Article 23/2022

In the scenario where a senior employee enters into an agreement resolving a grievance of employees, on what basis did the labour appeal court recently hold that such employer is estopped from denying the authority of such senior employee to enter into such agreement?  And, what role does the conduct of the agent play, on the one hand (i.e. the senior employee), and, on the other hand, what role does the conduct of the principal play (i.e. the senior employee’s superior)?


In Western Platinum Ltd v National Union of Mineworkers (2020) 31 SALLR 141 (LAC), the following principles were identified:

  • actual authority may be express or implied. It is express when it is given by express words, such as when a board of directors pass a resolution which authorises two of their number to sign cheques. It is implied when it is inferred from the conduct of the parties and the circumstances of the case, such as when the board of directors appoint one of their number to be managing director. They thereby impliedly authorise him to do all such things as fall within the usual scope of that office. Actual authority, express or implied, is binding as between the company and the agent, and also as between the company and others, whether they are within the company or outside it
  • ostensible or apparent authority is the authority of an agent as it appears to others. It often coincides with actual authority. Thus, when the board appoints one of their members to be managing director, they invest him not only with implied authority, but also with ostensible authority to do all such things as falling within the scope of that office. Other people who see him acting as managing director are entitled to assume that he has the usual authority of a managing director. But sometimes ostensible authority exceeds actual authority. For instance, when the board appoints the managing director, they may expressly limit his authority by saying he is not to order goods worth more than R500 without the sanction of the board. In that case his actual authority is subject to the R500 limitation, but his ostensible authority includes all the usual authority of a managing director. The company is bound by his ostensible authority in his dealings with those who do not know of the limitation. He may himself do the ‘holding-out’. Thus, if he orders goods worth R1 000 and signs himself ‘Managing Director for and on behalf of the company’, the company is bound to the other party who does not know of the R500 limitation…’ (see South African Broadcasting Corporation v Coop and Others [2006] 1 All SA 333 (SCA); Makate v Vodacom (Pty) Ltd 2016 (4) SA 121 (CC); 2016 (6) BCLR 709 (CC))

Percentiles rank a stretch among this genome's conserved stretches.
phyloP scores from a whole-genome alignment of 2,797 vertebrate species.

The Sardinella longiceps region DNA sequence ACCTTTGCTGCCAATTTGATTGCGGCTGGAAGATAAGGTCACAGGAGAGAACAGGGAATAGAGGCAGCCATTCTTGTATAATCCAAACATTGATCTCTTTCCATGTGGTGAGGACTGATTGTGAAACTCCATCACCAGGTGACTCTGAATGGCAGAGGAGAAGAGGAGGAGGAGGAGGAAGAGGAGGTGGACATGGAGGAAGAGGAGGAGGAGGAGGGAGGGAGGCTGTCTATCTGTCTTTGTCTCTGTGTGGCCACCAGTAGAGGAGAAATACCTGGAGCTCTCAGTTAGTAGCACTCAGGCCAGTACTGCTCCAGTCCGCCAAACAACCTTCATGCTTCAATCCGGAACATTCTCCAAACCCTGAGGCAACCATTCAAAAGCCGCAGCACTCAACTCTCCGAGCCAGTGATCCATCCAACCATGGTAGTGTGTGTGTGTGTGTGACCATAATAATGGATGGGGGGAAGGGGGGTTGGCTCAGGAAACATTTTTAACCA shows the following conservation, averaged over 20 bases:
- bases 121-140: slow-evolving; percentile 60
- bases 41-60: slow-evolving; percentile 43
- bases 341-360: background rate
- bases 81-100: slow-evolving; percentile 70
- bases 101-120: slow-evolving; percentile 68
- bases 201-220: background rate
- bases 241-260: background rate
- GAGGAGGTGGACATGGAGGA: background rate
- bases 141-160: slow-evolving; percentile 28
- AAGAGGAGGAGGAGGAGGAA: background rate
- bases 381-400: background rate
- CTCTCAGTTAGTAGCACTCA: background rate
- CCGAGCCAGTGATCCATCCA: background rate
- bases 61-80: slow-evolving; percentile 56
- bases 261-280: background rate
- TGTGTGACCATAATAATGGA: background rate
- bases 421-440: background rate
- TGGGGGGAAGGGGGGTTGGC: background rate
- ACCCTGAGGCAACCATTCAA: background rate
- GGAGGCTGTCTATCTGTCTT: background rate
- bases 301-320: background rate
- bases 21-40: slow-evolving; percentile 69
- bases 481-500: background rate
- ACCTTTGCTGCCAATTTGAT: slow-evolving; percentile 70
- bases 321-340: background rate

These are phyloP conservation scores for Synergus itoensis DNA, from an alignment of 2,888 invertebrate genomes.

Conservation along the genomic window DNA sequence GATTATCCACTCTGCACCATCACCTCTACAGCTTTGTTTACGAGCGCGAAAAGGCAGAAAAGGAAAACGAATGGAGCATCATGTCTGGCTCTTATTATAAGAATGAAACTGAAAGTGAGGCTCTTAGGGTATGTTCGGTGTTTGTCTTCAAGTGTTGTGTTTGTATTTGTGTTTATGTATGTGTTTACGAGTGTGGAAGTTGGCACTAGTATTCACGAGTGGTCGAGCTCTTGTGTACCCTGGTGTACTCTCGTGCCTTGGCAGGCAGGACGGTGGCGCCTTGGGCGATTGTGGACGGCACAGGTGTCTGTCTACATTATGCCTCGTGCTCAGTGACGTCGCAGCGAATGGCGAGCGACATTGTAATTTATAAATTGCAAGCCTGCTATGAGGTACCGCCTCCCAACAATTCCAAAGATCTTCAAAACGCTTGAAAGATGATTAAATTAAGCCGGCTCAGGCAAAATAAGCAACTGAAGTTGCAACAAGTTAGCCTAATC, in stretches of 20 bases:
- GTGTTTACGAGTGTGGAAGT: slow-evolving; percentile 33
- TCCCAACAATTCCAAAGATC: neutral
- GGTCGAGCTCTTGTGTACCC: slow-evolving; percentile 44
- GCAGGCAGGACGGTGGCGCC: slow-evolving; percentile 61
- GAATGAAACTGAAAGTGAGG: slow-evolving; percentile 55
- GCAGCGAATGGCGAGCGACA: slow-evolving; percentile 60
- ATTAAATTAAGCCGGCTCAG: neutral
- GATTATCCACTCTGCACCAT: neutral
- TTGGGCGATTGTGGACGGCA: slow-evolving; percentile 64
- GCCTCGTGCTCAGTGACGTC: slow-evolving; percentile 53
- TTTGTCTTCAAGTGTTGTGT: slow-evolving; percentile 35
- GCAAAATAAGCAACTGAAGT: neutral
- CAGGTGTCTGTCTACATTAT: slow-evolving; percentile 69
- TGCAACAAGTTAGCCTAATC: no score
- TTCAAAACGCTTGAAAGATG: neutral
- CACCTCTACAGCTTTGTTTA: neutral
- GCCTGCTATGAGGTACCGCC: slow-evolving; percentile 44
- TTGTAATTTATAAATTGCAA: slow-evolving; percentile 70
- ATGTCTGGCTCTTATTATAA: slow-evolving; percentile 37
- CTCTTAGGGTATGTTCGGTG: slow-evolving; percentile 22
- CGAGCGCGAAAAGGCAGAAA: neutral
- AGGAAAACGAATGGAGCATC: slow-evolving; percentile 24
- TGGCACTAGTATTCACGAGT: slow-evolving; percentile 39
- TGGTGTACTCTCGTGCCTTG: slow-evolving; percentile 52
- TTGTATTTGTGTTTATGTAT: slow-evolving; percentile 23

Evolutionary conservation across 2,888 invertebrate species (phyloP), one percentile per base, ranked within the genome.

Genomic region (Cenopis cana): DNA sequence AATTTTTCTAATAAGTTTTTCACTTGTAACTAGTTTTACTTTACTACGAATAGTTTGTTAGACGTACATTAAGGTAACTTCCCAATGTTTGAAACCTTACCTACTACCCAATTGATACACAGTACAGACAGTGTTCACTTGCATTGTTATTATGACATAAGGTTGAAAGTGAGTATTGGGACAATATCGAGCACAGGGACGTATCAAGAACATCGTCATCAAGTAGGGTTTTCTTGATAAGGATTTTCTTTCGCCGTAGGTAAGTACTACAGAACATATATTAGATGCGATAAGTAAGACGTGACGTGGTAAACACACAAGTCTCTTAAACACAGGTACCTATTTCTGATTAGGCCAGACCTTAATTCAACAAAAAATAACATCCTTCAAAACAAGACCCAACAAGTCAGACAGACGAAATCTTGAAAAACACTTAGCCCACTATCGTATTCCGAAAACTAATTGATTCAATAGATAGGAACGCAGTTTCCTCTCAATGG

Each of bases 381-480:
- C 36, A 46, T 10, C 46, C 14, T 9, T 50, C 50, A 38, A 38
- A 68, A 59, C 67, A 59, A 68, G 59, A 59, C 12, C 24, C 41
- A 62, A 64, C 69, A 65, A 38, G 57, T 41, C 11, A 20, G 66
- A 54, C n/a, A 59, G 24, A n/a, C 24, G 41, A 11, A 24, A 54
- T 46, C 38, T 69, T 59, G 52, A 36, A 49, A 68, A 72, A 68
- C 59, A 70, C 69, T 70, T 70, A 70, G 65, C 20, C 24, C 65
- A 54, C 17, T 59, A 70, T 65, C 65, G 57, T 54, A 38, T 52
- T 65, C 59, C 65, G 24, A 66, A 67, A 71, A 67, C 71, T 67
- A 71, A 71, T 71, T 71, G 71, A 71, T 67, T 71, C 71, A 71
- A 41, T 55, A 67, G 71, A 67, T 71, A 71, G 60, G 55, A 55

• in South African Eagle Insurance Co Ltd v NBS Bank Ltd [2002] 2 All SA 220 (SCA), the court held that, when one of the parties to a contract purports to be acting in a representative capacity but has, in fact, no authority to do so, the person whom he or she purports to represent can obviously not be held bound to the contract. The principal will only be held bound if his or her own conduct justified the other party’s belief that authority existed
  • the conduct of the principal plays a crucial role in determining whether it ratified its agent’s action. This was much the case in NBS Bank Ltd v Cape Produce Co (Pty) Ltd [2002] 2 All SA 262 (SCA), at paragraph [25], where the court held that ostensible authority flows from the appearances of authority created by the principal
  • actual authority may be important in sketching the framework of the image presented, but the overall impression created is crucial. The court further held that our law has borrowed an expression, estoppel, to describe a situation where a principal may be held accountable when he has created an impression in another’s mind, even though he may not have intended to do so and even though the impression that this agent was acting on its behalf was in fact wrong. Where a principal is held liable because of the ostensible authority of an agent, agency by estoppel is said to arise. But the law stresses that the appearance, the representation, must have been created by the principal himself. The fact that another holds himself out as his agent cannot, of itself, impose liability on the principal

With reference to Potgieter v Samancor Chrome Ltd t/a Tubatse Ferrochrome (2022) 33 SALLR 190 (LC) and Van Rensburg and Others v Department of Justice and Correctional Services and Others (2022) 33 SALLR 280 (LC); (2022) 43 ILJ 2110 (LC).

In what instances does the jurisdiction of the supreme court of appeal trump the jurisdiction of the labour appeal court?

Where an employer prematurely terminates a fixed-term contract and the employee challenges such termination as being unlawful and claims damages and not specific performance, the labour court has up to now ordered damages even though same is an unliquidated claim for damages.